In high school, Michael Pennacchia ’74 endured personal struggles that impeded his academic progress. After graduating, he wasn’t prepared for college, but knew he wanted to further his education.
Fortunately, in 1971, he found a solution at what then was Rhode Island Junior College. Pennacchia received his associate degree in Liberal Arts and said his experience showed him that he could excel.
“It was great. For the first time, I was able to choose what I wanted to learn,” said Pennacchia. “It taught me independence, responsibility and accountability and imparted a thirst for education. I was like a kid in a candy store with all the options for learning. CCRI gave me the foundation and confidence I needed to move forward and further my education.”
While at the college, Pennacchia’s biggest challenge was choosing his degree because he was interested in everything. “In my mind’s eye, I can still see and remember many of the professors I had, and how interesting it was – how I was being introduced to new subjects, and absorbing it all like a sponge.”
As an alumnus, Pennacchia understands how important it is for others to have the same opportunity he did to learn and excel. To help others like himself, he makes an annual gift to CCRI.
“I believe it’s important to pay it forward and give back to CCRI because they gave so much to me – accepted me and taught me how to excel to move forward and further my education,” said Pennacchia. “They provided me with a strong foundation upon which to develop a successful life and career.”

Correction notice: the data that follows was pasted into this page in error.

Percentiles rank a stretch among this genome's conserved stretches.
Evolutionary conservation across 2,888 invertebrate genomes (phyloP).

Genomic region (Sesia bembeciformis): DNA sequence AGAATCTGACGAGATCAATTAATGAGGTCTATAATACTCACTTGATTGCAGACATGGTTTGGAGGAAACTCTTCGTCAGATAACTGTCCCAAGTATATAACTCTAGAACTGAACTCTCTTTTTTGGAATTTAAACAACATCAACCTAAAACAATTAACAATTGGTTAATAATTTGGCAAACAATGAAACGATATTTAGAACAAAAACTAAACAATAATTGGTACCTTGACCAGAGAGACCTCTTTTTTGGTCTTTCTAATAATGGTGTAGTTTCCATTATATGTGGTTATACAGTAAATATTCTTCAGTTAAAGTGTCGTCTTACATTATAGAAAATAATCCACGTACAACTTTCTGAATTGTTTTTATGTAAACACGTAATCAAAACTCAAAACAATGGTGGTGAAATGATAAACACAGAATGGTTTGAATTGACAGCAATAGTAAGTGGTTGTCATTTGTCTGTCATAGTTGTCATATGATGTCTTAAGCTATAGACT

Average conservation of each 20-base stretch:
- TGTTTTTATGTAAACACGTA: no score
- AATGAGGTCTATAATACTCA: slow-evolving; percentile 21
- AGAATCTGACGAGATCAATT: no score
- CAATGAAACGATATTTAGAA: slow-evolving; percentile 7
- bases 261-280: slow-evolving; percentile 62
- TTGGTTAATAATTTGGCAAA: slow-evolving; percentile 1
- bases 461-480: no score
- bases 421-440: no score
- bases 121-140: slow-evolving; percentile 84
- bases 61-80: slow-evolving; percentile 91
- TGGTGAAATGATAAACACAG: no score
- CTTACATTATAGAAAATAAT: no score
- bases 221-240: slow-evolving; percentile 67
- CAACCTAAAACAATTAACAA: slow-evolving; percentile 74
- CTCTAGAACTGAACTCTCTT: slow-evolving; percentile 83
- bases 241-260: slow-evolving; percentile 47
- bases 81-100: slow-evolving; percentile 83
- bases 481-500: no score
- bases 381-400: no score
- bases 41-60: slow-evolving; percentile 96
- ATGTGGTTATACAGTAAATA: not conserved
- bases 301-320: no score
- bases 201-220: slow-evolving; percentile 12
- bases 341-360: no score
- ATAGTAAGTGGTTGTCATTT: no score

Pennacchia realizes the importance of giving back to CCRI and the impact it has on students. He knows his giving helps support student initiatives, develop new programs, update equipment, provide financial help to those in need and reward those who are deserving with merit scholarships.
“I give because I want others to be able to enjoy the benefits that I’ve received,” he said. “I know how valuable those are and what can result from planting the seeds of a good education. And how those who might otherwise not be able to afford it can be empowered and lifted to be the best they can be so they can go out and offer their unique contributions to make the world a better place.”
He encourages others to give, too, saying it not only will help students, but make donors feel good about contributing to a worthy cause, regardless of how much they are able to contribute. “Anything helps,” said Pennacchia.
Pennacchia’s passion for learning and his diverse interests remained strong throughout his life and career. He graduated from Rhode Island College in 1977 and settled in New York City, where he launched a freelance career writing and photographing for The New York Times, New York Daily News, Chicago Tribune, People and many others. Pennacchia credits his early studies in creative writing at CCRI with the late Marienna Pape and Charles Sullivan for inspiring his freelance writing career.
He later studied creative writing at New York University and The New School; photography and design at the School of Visual Arts; and was a candidate in the Master of Divinity degree program at Harvard Divinity School.
His career led him from freelance to an executive position at a New York City public relations agency to a position at Columbia University teaching in a strategic communications master’s program to starting his own media relations business and finally becoming a master gardener and launching a garden design business.
Join Pennacchia and make a gift to help support CCRI students today: ccri.edu/giving
This page developed and maintained by Office of Institutional Advancement. Send comments and suggestions to email@example.com .